What Happens at a Convergent Boundary?


A convergent plate boundary is an actively deforming region where two tectonic plates are colliding as they move towards each other. These regions are sites of substantial geologic activity and they are characterized by volcanism, earthquakes, and crustal deformation.
Q&A Related to "What Happens at a Convergent Boundary?"
Convergent plates are two tectonic plates that are colliding as they move toward each other. There are several types of converging plate boundaries. Oceanic to oceanic plate convergence
The convection currents in the mantle move the lighter crustal rock. The hot liquid mantle rock is heated and rises toward the crust. When it hits the crust, a divergent boundary,
Convergent plate boundaries are locations where lithospheric
Orogenesis are mountain building episodes. so I assume that there are mountains forming at plate boundaries that are moving together. An example off wiki is the collision between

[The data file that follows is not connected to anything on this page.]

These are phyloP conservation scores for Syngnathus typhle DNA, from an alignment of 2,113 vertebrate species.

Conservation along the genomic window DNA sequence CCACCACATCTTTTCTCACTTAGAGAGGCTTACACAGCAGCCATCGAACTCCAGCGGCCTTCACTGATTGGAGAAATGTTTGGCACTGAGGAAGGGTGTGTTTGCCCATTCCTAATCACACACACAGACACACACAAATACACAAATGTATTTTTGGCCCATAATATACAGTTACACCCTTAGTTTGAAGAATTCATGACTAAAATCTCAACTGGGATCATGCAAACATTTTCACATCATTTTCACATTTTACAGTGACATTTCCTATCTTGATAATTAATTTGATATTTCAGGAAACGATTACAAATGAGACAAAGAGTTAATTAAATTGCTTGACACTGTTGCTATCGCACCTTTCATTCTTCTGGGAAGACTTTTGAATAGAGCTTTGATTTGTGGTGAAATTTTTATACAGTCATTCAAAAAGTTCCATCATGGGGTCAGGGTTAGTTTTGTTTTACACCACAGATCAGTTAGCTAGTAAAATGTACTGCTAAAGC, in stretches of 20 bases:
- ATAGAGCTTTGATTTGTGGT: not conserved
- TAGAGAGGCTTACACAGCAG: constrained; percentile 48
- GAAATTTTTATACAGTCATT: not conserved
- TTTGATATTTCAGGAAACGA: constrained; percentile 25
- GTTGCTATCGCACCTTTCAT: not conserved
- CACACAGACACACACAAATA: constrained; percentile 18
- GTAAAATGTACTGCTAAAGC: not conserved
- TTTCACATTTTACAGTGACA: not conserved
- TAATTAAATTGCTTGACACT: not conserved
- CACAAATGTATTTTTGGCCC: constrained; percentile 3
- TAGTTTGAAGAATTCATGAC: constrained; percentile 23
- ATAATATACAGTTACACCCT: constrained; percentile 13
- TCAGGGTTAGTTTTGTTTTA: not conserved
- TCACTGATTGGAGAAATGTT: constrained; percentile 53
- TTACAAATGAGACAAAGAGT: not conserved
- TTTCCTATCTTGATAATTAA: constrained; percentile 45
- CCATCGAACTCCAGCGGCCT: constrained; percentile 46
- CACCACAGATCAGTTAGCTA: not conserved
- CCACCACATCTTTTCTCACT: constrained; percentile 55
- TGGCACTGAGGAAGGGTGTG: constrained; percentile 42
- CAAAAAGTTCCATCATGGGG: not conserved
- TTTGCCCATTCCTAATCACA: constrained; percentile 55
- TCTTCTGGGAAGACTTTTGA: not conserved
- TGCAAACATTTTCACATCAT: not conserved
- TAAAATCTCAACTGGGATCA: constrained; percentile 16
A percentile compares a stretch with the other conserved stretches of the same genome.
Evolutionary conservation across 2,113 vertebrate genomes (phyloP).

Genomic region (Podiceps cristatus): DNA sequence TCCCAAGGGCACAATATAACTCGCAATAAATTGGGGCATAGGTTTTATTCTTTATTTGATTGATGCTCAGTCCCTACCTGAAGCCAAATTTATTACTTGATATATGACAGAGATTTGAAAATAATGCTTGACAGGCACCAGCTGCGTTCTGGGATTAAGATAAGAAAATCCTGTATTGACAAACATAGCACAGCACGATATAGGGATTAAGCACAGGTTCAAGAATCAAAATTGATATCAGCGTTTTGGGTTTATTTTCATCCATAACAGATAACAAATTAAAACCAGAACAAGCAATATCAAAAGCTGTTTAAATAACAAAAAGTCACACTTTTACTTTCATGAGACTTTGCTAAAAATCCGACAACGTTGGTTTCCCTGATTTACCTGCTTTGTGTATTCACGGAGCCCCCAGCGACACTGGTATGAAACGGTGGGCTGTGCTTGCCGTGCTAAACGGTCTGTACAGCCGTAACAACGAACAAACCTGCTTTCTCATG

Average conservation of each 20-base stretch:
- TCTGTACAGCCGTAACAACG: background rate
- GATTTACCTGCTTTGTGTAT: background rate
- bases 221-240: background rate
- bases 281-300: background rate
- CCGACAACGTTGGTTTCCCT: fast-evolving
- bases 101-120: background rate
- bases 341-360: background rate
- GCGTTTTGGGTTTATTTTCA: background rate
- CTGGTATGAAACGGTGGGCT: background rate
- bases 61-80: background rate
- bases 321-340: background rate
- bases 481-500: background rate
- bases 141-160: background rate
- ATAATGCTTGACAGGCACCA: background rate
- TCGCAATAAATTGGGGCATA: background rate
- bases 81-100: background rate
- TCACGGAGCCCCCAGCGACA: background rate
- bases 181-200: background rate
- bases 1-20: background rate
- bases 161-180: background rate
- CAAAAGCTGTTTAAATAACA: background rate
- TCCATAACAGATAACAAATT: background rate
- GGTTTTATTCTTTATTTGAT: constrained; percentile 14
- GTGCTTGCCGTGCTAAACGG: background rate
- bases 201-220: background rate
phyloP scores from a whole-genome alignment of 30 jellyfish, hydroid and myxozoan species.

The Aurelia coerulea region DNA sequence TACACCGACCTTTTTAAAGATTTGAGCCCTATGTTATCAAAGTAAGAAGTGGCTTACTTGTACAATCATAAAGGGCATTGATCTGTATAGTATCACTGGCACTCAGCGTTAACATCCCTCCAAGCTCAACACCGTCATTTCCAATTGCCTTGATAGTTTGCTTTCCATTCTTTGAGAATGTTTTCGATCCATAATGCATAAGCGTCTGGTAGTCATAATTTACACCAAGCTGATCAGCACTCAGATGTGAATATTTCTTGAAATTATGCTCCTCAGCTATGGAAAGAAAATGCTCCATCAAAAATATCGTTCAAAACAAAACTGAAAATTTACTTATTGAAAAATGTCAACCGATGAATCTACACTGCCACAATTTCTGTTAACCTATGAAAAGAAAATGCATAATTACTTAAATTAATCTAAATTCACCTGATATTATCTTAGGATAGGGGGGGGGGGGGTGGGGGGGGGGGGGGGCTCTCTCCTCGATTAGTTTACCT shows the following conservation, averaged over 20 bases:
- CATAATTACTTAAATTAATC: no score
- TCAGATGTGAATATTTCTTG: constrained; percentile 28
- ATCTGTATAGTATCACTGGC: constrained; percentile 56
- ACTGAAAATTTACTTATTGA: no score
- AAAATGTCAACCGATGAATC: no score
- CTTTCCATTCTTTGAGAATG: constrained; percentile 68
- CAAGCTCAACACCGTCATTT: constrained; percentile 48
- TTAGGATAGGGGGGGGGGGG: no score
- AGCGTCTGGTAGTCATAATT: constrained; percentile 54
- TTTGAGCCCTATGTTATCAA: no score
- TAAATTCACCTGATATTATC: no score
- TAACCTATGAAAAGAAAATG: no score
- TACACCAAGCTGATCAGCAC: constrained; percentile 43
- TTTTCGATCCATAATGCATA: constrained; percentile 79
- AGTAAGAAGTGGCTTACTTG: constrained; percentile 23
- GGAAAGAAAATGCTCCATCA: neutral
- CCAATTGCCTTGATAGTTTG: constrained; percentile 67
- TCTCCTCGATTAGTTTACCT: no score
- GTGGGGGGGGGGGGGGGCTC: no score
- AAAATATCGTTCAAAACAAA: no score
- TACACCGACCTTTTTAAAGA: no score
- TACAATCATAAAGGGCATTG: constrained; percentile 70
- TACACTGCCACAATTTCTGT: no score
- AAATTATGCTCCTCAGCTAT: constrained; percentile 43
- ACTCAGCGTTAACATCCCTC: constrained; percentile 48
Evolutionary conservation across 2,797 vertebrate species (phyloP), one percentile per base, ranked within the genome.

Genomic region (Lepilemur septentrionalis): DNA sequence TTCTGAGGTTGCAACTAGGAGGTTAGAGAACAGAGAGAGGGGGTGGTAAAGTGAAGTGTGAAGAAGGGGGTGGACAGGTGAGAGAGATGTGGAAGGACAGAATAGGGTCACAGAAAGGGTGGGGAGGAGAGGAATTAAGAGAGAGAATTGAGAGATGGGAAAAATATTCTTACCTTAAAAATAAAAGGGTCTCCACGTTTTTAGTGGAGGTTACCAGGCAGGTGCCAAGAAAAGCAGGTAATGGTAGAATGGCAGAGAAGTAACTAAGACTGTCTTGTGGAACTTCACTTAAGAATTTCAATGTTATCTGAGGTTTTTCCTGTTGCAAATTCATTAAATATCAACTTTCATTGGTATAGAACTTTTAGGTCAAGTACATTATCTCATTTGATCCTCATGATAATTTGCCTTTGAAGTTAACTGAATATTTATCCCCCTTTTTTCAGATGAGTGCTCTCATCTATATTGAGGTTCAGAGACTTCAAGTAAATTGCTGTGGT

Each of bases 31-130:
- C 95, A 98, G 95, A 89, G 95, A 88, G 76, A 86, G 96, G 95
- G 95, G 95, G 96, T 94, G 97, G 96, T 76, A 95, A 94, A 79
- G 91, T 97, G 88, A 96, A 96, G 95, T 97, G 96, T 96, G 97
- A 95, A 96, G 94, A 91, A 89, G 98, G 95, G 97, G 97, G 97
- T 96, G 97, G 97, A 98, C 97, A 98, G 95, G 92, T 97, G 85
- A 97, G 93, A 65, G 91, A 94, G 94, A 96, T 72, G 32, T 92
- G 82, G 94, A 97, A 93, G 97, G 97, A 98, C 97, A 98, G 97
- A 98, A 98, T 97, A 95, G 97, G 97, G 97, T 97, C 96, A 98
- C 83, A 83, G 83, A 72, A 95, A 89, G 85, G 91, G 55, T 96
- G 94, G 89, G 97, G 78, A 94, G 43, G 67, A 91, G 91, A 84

3 Additional Answers
Ask.com Answer for: what is a convergent plate boundaries
What Are Convergence Zone Plate Boundaries?
The crust of the earth is broken up into nine major plates and a number of smaller plates all interacting with each other. The crustal plates float on top of the hot molten magma of the mantle and where they crash into each other convergent plate... More »
Difficulty: Easy
Source: www.ehow.com
Convergent plate boundaries are locations where plates in the lithosphere move towards each other. When they collide, volcanic activities, crust deformation, and earth quakes occur. The movement of the lithospheric plates is referred to as convergent plate movement.
A converging plate boundary is an actively deforming region where tectonic plates move towards one another or collide. These collisions often result in earthquakes, volcanic activity and crustal deformation. During the collision, thinner plates are overridden by the thicker and ones which are dense.
About -  Privacy -  Careers -  Ask Blog -  Mobile -  Help -  Feedback  -  Sitemap  © 2014 Ask.com